Thursday, January 28, 2010

Finding My Zen in 2010.

This is Yogi Master Santosh, one of the kids in the AIC residential program. During a study session on the roof the other day he busted out some yoga poses to absolute perfection, definitely put my poses to shame! He told me they get to practice yoga at school, how cool is that? When you think about it, of course they do, why wouldn't they? But it didn't stop me from wishing my school had yoga when I was kid.

On a related topic, since I have started working with Ashraya Initiative for Children here in Pune, I've spent a lot of time just adjusting to the craziness of AIC. Trying to find where I could most fit in, where I am most useful. Most of the volunteers live in an apartment near the residential house. So they tend to be always available to the kids. Due to my distance from town, unreliable drivers, and all the general hassles that came with moving to India...I have not had the amount of time with the kids that I would have liked too. BUT, that all changes now. Since I finally settled in India and have a reliable car and driver on my hands I am hoping to spend a lot more time in the residential house/outreach center and a lot less time at home.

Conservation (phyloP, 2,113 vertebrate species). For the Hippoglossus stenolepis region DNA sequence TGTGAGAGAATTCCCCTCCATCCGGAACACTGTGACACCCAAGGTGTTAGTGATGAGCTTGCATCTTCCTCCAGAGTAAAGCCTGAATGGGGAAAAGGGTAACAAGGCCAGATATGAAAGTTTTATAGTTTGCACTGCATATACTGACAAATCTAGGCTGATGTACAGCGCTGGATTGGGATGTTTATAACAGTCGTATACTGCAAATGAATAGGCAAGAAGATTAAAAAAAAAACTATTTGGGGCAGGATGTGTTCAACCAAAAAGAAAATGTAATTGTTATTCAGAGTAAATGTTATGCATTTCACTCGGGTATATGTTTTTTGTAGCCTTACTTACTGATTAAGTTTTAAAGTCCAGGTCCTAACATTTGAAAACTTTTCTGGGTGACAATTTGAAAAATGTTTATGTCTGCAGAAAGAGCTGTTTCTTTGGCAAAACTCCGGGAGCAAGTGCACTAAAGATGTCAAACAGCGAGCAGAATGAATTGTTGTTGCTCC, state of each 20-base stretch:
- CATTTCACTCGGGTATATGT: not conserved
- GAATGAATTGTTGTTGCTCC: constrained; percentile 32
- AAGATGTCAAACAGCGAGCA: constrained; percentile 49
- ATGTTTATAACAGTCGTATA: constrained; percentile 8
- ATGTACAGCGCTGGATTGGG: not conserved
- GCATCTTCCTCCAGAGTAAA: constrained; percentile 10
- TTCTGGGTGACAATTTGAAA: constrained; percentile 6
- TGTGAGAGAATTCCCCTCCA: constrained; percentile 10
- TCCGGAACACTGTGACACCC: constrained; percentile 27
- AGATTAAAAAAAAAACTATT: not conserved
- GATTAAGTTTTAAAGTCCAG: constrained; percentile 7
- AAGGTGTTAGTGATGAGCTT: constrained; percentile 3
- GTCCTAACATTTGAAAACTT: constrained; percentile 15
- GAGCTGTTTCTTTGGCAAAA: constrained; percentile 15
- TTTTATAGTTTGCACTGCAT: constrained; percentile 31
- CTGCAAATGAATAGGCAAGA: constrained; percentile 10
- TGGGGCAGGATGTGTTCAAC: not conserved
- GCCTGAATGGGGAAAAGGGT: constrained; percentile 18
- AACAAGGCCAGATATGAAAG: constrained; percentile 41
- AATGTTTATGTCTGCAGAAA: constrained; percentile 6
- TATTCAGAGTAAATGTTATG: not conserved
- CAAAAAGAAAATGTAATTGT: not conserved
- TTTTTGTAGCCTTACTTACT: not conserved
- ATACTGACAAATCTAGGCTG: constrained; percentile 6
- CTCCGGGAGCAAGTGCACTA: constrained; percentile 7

The new year has literally brought a new year for me here in India, and I don't want to waste a moment of it. There is so much I want to do here. So much. . .

Tuesday, January 26, 2010

"To a western observer our civilization appears as all metaphysics, as to a deaf man piano playing appears to be mere movements of fingers and no music."
-Rabindranath Tagore, Indian poet.

I could not agree more with this statement. I've been in India for nearly 6 months and every month, every week, every day, my attitude changes. Just when I feel I have grasped onto an idea, formulated an opinion, or felt a genuine tends to all fall apart. Every person I meet gives me a new outlook, and every place I visit gives me a larger sense of the complexities of their culture. I bought this book when I first moved here because I found it to be a unbiased look into India's history and cultural background. After all, if I am going to live here, I should probably know a little about it, right?

The writer, Edward Luce is English, and spent a large portion of his life living in India. He interviewed numerous politicians, entrepreneurs, manufacturers, mothers, children, businessmen, expats, priests, and pretty much any one wandering India. Which is why I enjoy his stories so much, each one is so different and each one leaves you with a greater understanding. Sure, I could pick up a giant history book on India, going into detailed accounts of every war and every victory. But I find that yes, historical facts interest me, but their relation to the rest of the world is what fascinates me most.